Congress passes and the President signs a record economic stimulus law. Freshly pulled from the government acronym generator, The Coronavirus Aid, Relief, and Economic Security Act, otherwise know as The CARES Act.
And what do most people care about? Am I getting a check or what?
Let’s break it down and find out.
First…you’ve got to have a Social Security number to be eligible. And not be claimed as someone’s dependent. You don’t have to initiate anything to get it…it’ll happen automatically if you qualify. It looks like 90% or so of Americans do.
Payments are based on your tax filing status and your Adjusted Gross Income or AGI. That’s your gross income minus some tweaks, like retirement plan contributions, but before standard or itemized deductions. You can find your AGI on line 7 of your 1040.
If you’re single with AGI up to $75,000 you can expect a one-time payment of $1,200.
Married couples with AGI up to $150,000 will get a one-time payment of $2,400.
And for every child under age 17, you pick up an additional $500.
The AGI threshold will be based on either your 2018 tax return or your 2019 return if you’ve already filed it. Remember the tax filing deadline has been extended to July 15th due to this crisis. So a lot of folks won’t have filed yet for 2019.
Planning Tip: You haven’t filed yet for 2019. So the IRS will look at 2018 to see if you fall under the thresholds. If you didn’t for 2018, but you made less money in 2019 and would qualify, maybe you want to hustle and file for 2019.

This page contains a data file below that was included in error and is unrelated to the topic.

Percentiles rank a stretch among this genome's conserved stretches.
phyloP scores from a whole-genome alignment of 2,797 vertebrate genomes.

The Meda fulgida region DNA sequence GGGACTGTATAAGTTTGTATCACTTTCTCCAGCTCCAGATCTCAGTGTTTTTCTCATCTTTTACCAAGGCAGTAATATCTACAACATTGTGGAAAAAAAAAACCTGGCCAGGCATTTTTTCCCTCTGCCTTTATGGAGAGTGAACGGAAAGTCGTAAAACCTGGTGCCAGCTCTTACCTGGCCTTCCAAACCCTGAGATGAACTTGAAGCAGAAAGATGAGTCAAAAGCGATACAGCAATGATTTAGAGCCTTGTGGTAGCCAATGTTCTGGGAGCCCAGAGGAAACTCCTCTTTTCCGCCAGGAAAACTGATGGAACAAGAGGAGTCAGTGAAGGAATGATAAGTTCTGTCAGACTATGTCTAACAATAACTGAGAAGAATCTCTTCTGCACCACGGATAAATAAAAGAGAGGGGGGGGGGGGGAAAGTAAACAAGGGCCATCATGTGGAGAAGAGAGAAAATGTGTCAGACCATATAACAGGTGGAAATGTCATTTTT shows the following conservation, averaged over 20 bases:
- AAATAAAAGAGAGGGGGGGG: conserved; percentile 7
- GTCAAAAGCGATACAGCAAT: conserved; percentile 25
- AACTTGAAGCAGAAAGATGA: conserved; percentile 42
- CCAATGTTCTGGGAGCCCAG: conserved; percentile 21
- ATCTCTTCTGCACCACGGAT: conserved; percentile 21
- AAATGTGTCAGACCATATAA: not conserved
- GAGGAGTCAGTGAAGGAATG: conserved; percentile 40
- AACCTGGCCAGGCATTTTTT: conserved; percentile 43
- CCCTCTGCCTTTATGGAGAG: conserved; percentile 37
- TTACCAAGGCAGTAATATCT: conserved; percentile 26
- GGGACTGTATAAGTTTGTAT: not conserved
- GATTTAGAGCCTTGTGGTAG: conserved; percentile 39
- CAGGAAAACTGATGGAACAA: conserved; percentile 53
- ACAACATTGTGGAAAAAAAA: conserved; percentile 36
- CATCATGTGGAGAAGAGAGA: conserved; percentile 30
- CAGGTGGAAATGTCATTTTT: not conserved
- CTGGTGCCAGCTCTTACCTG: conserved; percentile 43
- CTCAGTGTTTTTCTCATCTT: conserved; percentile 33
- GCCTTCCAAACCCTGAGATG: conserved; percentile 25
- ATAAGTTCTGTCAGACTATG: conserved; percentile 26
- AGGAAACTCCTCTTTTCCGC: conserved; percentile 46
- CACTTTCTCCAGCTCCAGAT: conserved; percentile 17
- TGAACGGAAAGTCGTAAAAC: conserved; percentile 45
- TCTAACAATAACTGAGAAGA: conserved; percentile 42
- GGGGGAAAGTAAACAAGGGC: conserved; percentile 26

What happens if your AGI is higher than those amount. Well, put your phasers on stun, because you guessed it. There’s a phase out range. For every $100 dollars of AGI over your threshold, you’re docked $5. For singles with AGI over $99,000 and couples over $198,000...you won’t get a payment.
Let’s check a couple hypotheticals.
It’s fairly clear that if you’re under your respective AGI threshold, you get the maximum amount.
What if you’re married with a couple kids, age 10 and 14. Here’s how you figure it. We’ll say your AGI is $120,000. The max is $2,400 for you and your spouse, and $500 each for the two kids for a total of $3,400. You’re under the threshold of $150,000, so you’re good to go…you get it all.
Let’s say same scenario, but the couple’s AGI is $180,000. They’ve over the threshold by $30,000. We said every $100 over reduces the payment by $5. Or 5%. In this case that’s 5% of $30,000 or $1,500. The $3,400 gets dinged by $1,500 for a total payment of $1,900.
No kids, the AGI phase out top ends at $98,000 single and $198,000 for couples. The range can widen depending on the number of kids.
When and where do you get the money?
The CARES Act says as soon as possible. But realistically, that might not be until May.
For folks getting Social Security direct deposited, the money will go to that same account. If the IRS has your bank info from your 2018 or 2019 return, look for the money there. Otherwise checks will go to your last known address.
Planning Tip: If you didn’t have your refund direct deposited, or you closed the account, or maybe you’ve moved recently…update your address with the IRS. It’s Form 8822 on IRS.gov.
The CARES Act is more than 800 pages. Those are just the basics on your payments. Next time we’ll dig deeper into the Act and look and new rules regarding retirement plans, like 401ks and IRAs, and how to access those without penalties and some new loan provisions on 401ks.
Unless I happen to be your financial advisor, don’t take specific advice from some guy on a website or social media who doesn’t know your unique situation.
Stay healthy my friends.